More money will not fix our broken welfare state. We need to reinvent it

“Strong relationships are the key to creating new services that can support us and unlock our potential”

The welfare state has relevance to the subject of mental health because the UK’s National Health Service (NHS) is a major part of the wider welfare system.

And the ideas of Hilary Cottam – author of Radical Help, concerning the reinvention of the welfare state – are also relevant to the subject of mental health because human relationships and human-scale communities are key elements in the creation of a wellbeing society.

Writing in The Guardian newspaper, she says:

“Our once brilliant welfare state is out of kilter with modern troubles, modern lives and much of modern public opinion. A set of institutions and services designed for a different era now looks threadbare and beyond repair. They can sometimes help us in an emergency, but in many cases, from our health, to work, to care in our old age, they cannot support us to flourish. In recent years, our public services have been devastated by cuts. Invest more money, argue those on the left. Better management, counter those on the right. The truth, I have learned in my work with communities across Britain as a social entrepreneur, is that our troubles run deeper.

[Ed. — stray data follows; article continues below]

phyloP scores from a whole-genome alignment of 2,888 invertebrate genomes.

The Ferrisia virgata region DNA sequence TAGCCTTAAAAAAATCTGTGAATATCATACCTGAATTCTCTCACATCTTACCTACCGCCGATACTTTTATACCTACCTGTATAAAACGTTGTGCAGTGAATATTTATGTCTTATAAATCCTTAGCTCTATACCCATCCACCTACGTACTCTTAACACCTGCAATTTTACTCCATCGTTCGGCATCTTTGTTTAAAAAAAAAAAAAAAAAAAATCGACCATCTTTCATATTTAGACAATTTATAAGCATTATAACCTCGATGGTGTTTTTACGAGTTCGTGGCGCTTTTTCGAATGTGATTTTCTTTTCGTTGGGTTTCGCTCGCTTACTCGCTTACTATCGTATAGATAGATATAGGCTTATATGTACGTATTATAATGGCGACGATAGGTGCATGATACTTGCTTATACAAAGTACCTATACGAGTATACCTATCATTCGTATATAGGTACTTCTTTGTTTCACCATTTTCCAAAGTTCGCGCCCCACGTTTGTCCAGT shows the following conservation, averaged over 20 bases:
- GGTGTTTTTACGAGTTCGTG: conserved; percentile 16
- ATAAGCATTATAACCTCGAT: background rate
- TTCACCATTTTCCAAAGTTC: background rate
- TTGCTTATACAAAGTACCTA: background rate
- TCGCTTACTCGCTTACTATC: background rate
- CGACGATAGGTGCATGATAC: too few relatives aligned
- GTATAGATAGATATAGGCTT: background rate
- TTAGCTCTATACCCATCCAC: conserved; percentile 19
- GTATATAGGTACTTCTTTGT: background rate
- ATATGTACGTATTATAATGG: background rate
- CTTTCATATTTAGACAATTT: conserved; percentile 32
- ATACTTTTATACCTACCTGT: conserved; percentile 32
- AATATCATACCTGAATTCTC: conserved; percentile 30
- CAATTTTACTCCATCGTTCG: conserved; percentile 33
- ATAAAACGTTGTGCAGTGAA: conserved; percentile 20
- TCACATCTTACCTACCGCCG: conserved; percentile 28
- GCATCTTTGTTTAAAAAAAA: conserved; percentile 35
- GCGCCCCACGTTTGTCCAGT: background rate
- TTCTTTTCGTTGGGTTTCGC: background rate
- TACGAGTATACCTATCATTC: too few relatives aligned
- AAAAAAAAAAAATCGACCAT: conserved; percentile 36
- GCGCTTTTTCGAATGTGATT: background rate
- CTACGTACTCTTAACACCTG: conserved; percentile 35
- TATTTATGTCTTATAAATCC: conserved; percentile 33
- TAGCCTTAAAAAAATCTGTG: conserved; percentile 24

I don’t think we can fix these systems, but I think we can reinvent them, with human connection at their heart. When people feel supported by strong relationships, change happens. And when we make collaboration and connection feel simple and easy, people want to join in. Yet our welfare state does not try to connect us to one another, despite the abundant potential of our relationships. Most of our services – for young and old people alike – are aimed at managing risk and getting by …”

Read more here.

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